Have you noticed that your basement (or lowest level) floor is showing evidence of cracks? If so, you’re probably feeling a bit concerned. After all, a broken or damaged basement floor could be a sign of a serious issue. But don’t panic just yet. Whether you have a foundation problem or not depends on what caused the cracks in the first place.
To educate you on this common homeowner concern, let’s take a look at the reasons that cracks can form in a basement floor.
Cracks Can Arise from Several Causes
Since signs of foundation damage and signs of lesser issues can be similar in their early stages, it’s good to have your home checked out to assess what’s happening and why. Here are the most common causes for cracks in your basement floor.
1. Loosely Laid Soil
Before your foundation is laid, the house construction crew digs a hole into the soil. That space must be properly prepared to ensure the foundation is as strong and stable as it can be—which includes the process of making the soil in the hole firm before the concrete is poured. If that soil isn’t compacted enough, it will result in a weakened concrete slab.
2. Erosion Due to a Leak
When your plumbing is leaky, it can result in water sneaking into places where it shouldn’t be. This is always bad news for concrete because the extra moisture can seep into even small cracks and make those cracks bigger. The leaking water can also penetrate beneath the concrete to the soil underneath, eroding it away and making the foundation slab move more than it should, causing even more significant cracking.
3. Poor Drainage
When your landscaping isn’t set up to drain rainwater and irrigation safely away from your home, problems are bound to result. Poor drainage has several causes, such as broken gutters, downspouts not aimed away from the house, sprinklers pointed toward exterior walls, or improper grading (your land should slope down and away from the house). These issues can lead to water pooling around your foundation and getting into your basement, leading to cracks in the basement floor.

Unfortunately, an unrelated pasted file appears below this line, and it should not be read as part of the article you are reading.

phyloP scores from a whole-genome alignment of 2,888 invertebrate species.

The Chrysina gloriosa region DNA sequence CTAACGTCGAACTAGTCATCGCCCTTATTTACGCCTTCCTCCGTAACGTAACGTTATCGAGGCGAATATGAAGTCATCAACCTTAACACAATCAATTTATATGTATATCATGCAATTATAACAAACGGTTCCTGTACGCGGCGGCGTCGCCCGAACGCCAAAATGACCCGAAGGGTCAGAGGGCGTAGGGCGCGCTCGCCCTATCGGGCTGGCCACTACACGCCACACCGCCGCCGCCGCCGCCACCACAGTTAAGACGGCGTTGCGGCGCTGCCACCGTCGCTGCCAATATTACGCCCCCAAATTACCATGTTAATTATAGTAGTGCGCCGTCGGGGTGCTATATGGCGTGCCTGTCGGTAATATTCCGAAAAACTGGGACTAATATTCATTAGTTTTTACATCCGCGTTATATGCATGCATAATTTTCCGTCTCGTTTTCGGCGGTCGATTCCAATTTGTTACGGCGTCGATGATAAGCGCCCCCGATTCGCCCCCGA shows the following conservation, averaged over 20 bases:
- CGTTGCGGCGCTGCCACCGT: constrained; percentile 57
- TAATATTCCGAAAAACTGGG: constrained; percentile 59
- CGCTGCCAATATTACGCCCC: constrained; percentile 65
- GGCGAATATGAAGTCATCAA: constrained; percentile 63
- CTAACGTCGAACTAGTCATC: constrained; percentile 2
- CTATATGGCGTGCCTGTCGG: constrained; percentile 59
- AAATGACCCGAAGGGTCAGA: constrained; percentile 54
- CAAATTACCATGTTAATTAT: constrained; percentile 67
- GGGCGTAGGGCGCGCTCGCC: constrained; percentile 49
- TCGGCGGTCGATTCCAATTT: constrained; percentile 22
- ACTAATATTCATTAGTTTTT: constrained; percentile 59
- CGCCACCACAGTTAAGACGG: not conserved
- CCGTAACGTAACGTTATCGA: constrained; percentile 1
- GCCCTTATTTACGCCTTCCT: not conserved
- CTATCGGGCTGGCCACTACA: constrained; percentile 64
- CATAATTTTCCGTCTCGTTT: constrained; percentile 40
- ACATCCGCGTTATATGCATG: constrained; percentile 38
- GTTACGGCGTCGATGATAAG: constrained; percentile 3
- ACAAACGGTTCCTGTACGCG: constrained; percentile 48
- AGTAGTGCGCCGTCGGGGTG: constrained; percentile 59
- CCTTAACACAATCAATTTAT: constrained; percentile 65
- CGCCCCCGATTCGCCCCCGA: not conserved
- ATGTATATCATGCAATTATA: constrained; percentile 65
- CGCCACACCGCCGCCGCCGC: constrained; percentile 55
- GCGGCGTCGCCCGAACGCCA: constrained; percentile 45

4. Uneven Settling
As the soil around and beneath your home shifts due to temperature changes and seasonal weather, your home “settles” (or moves slightly). Normal settling doesn’t put your home at structural risk because it’s so minimal. But if your home has a weakened concrete slab or if the soil around it is eroding at a fast pace, settling can be more significant—and the abnormal amount of movement can make your basement floor or foundation crack.
5. Mistakes During the Concrete Pour
If the team that pours a home’s concrete slab isn’t attentive to their job, errors can occur that affect the quality of the slab. Many of these issues are actually cosmetic rather than structural. For example, if the concrete is a bit too wet when it’s poured, then its top layer will likely flake during the drying process. This is unattractive and can mimic the look of a break, but it doesn’t put your foundation at risk.
Types of Cracks You Might See in Your Basement Floor
As a result of these issues, a variety of cracks may appear. When you’re checking your home, here’s what to keep an eye out for—and what these different types of cracks may mean.
Cracks Caused by Heaving
Heaving is the process of concrete breaking and rising up because the soil beneath the slab is expanding and pushing upward. This is a common problem in areas with clay soil, such as Oklahoma. If your concrete basement floor is pushed upward and also has cracks, it’s time for an inspection.
Cracks with Sunken Concrete
When soil shifts and settles, concrete can sink and drop lower than it was intended to. If the movement in the soil is intense, cracks may occur, leading to a floor that’s both unlevel and broken. This creates a tripping hazard, and the issue can get worse if it’s not addressed.
For up to a year after a home is first built, elements like concrete flooring can shift and settle. And this normal, minimal movement may sometimes cause super-thin, hairline cracks in a basement floor. These tiny cracks are usually superficial and are not necessarily a sign of structural damage.
Spalling or Flaking Concrete
As we already mentioned, concrete can look unsightly if the original mix is too wet or not blended properly when it’s poured. This can lead to surface issues like spalling (flaking). Since this can make the surface of the floor look bumpy, you might think it means a crack has occurred. But if your issue is spalling, any “damage” is just on the surface. The concrete beneath it is likely just fine.
Put Your Mind at Ease with a Basement and Home Foundation Inspection
The best way to identify and properly address true foundation issues is to have your house inspected by a professional structural team that knows what to look for. At Edens Structural Solutions, we only do work if it needs to be done. We’ll evaluate your basement cracks and give you honest feedback on whether or not you need foundational repairs—so you can feel confident in your Tulsa area home’s safety.
Reach out to us for a free consultation, and learn more about our concrete slab repair system.